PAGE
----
Sierra Leone Institution of Geoscientists (SLIG) last Friday taught geologists about diamond exploration in West Africa, using Sierra Leone as a case study.
The training took place at the Ministry of Mines and Mineral Resources' conference room, Youyi Building in Freetown.
Speaking during the presentation, Dr. Solomon Tucker, former Secretary General of SLIG, said the objective of the meeting was to interact with new students, who have just been admitted into the department of geoscientist and educate them about diamond exploration in Sierra Leone.
He said they have platforms for both junior and senior geoscientist students.
He said their hope was to build and nurture a professional community's interest in all sectors that geoscientists are involved, as well as develop and leverage a range of platforms.
He said their aim was to seek the interests of geoscientists in the country, and to promote the status and practices of geoscience and to support students to make an increasing contribution to the management of the nation's natural resources.
He noted that the institution was set up at a time when a very few people recognised the need for geoscientists to have a representation in the professional front of the country, adding that what they missed out at that time was the value of association and the benefit of people where they have professional exchanges on their current basis.
He said they also missed out a representation that would look into the future interest of Sierra Leoneans.
He continued that they would ensure that the practice of geoscientists is done in a way that aligns with industries' standards right around the world.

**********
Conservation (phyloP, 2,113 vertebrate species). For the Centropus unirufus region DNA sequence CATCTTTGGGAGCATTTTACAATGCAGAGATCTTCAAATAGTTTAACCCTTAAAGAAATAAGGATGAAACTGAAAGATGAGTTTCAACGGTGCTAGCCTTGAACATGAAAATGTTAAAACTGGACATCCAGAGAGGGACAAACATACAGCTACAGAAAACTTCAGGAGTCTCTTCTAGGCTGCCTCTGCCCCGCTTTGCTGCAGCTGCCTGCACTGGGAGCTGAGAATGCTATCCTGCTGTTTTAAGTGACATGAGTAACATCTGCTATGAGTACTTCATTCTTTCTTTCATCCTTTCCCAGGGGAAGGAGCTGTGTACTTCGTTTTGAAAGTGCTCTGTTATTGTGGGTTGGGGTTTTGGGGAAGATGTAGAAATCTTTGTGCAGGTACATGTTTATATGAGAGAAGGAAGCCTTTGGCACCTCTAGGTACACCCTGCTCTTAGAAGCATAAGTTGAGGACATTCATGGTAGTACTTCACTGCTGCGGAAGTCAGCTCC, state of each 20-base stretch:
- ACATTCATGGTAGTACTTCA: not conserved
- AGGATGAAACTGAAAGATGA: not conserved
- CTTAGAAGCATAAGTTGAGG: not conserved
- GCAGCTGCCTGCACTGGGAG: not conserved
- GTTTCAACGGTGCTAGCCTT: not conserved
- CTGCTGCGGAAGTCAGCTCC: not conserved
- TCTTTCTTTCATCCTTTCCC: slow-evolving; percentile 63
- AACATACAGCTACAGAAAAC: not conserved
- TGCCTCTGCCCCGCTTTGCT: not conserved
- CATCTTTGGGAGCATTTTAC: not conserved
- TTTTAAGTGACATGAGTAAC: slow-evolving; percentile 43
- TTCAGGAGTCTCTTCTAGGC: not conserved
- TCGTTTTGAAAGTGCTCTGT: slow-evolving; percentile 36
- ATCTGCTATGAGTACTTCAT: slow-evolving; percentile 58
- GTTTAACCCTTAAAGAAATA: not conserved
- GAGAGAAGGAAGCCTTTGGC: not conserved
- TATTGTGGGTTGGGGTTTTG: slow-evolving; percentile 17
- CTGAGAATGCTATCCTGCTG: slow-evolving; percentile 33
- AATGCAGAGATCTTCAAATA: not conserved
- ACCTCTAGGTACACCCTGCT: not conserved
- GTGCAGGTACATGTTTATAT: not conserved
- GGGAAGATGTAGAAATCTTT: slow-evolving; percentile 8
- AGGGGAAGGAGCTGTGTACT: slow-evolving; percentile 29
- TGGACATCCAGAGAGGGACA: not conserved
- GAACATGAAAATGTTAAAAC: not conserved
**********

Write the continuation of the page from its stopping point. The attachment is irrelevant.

He added that they have the desire to interact with other people not only with members of the geoscientist community, but to go out to industries and see how they operate and how their needs can be identified and represented by geoscientists.
Chief Executive Officer of Sierra Diamonds, Karl Smithson, said Sierra Leone has been known as a wide diamond production region in West Africa since 1930, and that in 2004, geologists used strong backgrounds of diamonds in Sierra Leone, Liberia and Guinea.
He said diamond can be found and explored in many areas not just in petroleum kimberlite area, but also in non-creosotic areas, adding that the good thing about West African countries is the high value of large stones that can be found there.
He noted that when they went to DR. Congo for diamond exploration they first cut down trees, sample gravels for them to know whether there was diamond.
He said Sierra Leone has two main areas where his company operates- Jurassic aged kimberlite clusters at Koidu and Tongo.
He noted that Sierra diamonds has been active in Sierra Leone since 2004, and that in 2018 they spent USD 9million on diamond exploration in Tongo.
He said Tongo diamonds are white colorless with a very good shape.
He mentioned that the Newfield Resources Corporation has been working safely and successfully in West Africa for over 12years now, aiming to drive positive effort for the people and create job opportunities for Sierra Leoneans.
"We will build Sierra Leone's second diamond mine. We produce 7.4 million USD for year and we have strong relationship with national and international companies across the world," he said.
A new graduate from the Department of Geoscientist, Fourah Bay College, Fatimat Davies, said the presentation was an eye opener because they learnt more about diamond exploration in West Africa with Sierra Leone as a case study.
Davies encouraged her colleague students to take their work seriously and encouraged them to have passion for geoscientist.
She thanked the institution for a 'wonderful' presentation and promised that she would like to work with diamond industries and asked students to improve on the quality of the diamond exploration in West Africa.